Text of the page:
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I’m looking for a heartfelt way to close a condolence letter to my grandmother-in-law after the recent death of her husband.

The standard German closing mit lieben Grüßen seems too casual for this situation.

In English, I’d say something like with all my heart or from the bottom of my heart to emphasize my sincerity. It’s a bit kitschy, but I think it gets the feeling across.

Can I say aus tiefstem Herzen in German? Or is there a better way to express this?

The whole letter would be something like:

Liebe Oma,

… details …

Mein herzliches Beileid. Meine Gedanken sind bei euch.

Aus tiefstem Herzen,

Cecilia

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    Edited for grammar (aus tiefstem Herzen). Also, consider using Euch (i.e., uppercase letter). Your version is not wrong, but the uppercase is still favored by the older generation. – Ingmar May 14 '15 at 16:00
  • Although that only applies if there is somebody living with your grandmother-in-law who could also be addressed with the euch. If she only lived with her husband (thus is living alone now), consider using dir or Dir instead. – Jan May 14 '15 at 16:16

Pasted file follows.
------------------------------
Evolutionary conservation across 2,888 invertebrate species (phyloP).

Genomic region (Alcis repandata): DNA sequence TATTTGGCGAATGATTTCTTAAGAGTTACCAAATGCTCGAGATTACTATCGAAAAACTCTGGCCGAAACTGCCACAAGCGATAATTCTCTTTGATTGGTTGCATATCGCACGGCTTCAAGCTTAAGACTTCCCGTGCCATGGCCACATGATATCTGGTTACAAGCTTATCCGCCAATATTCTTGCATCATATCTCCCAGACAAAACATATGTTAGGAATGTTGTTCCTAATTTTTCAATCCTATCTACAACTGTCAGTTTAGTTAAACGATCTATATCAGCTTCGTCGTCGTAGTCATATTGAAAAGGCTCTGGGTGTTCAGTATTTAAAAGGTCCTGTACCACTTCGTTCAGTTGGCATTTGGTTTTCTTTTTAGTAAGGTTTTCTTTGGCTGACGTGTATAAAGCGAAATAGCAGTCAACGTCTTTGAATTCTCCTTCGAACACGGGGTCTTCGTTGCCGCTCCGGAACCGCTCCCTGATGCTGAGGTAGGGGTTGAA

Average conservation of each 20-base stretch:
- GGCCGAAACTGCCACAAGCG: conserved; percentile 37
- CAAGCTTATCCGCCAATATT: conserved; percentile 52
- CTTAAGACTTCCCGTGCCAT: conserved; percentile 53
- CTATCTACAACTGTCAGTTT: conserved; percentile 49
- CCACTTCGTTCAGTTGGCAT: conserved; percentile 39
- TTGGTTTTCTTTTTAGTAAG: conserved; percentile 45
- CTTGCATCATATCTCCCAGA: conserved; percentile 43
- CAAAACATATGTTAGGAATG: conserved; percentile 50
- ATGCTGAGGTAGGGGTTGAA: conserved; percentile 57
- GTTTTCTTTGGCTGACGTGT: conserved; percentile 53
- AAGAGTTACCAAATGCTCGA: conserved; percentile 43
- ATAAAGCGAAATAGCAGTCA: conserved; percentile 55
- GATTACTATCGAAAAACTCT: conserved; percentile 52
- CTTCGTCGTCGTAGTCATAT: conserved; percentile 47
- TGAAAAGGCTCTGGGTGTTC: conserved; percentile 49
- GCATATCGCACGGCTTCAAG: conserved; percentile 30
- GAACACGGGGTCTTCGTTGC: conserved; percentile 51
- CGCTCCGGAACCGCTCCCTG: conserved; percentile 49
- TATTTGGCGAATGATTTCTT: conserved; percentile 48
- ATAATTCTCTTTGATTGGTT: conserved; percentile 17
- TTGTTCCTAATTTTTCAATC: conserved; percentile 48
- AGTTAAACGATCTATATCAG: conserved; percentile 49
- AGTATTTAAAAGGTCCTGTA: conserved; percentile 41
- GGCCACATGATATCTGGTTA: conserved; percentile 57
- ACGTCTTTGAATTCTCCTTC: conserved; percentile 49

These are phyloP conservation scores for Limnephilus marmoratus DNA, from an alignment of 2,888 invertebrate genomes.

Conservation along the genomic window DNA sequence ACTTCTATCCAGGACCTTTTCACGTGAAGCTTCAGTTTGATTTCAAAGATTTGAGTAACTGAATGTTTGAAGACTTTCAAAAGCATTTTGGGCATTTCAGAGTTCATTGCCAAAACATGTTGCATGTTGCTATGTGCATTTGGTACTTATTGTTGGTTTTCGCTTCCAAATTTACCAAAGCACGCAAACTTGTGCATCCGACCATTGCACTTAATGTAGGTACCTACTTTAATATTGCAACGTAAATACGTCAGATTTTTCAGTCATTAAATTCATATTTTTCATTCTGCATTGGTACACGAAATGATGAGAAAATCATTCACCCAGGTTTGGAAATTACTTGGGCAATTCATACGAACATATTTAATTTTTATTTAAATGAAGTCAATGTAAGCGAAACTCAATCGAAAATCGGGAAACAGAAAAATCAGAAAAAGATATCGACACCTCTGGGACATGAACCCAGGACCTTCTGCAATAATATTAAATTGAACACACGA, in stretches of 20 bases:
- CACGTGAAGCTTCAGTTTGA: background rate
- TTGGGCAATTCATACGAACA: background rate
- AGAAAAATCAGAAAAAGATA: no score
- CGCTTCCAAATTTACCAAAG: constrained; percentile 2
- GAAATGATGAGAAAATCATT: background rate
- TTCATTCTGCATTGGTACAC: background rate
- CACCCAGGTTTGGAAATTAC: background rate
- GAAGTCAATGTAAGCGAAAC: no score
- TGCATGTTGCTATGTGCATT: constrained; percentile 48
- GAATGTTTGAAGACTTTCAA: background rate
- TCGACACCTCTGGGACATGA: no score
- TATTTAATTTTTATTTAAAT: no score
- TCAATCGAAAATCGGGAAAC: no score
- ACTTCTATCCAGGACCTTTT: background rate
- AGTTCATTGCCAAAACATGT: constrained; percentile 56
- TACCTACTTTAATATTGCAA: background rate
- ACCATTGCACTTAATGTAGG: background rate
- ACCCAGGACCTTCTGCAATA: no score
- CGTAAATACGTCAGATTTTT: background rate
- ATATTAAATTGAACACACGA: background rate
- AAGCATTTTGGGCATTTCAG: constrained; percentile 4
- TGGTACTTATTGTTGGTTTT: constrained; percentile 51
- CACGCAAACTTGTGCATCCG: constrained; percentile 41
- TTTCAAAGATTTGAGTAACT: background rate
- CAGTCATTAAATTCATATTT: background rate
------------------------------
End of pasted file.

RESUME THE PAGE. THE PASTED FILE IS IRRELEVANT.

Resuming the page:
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    @Jan My mother-in-law is also living there. – 2cents May 14 '15 at 16:17
  • Then it’s better to use euch/Euch, true. – Jan May 14 '15 at 16:18
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Why not?

You are writing a personal, heartfelt letter, so feel free to use personal, heartfelt words.

If you were writing a formal letter sticking to formalized greeting would be advisable (find posts on this subject here and here (thanks, @chirlu)), for personal use, these rules are rather loose – especially in special circumstances. Writing the infamous mit freundlichen Grüßen would – to my ears – sound odd.

As it stands, I see nothing wrong with your suggestion.
Consider capitalizing Euch, though. It’s optional for du/Du and euch/Euch nowadays, but elder people will have learned that in letters capitalizing personal pronouns is mandatory.

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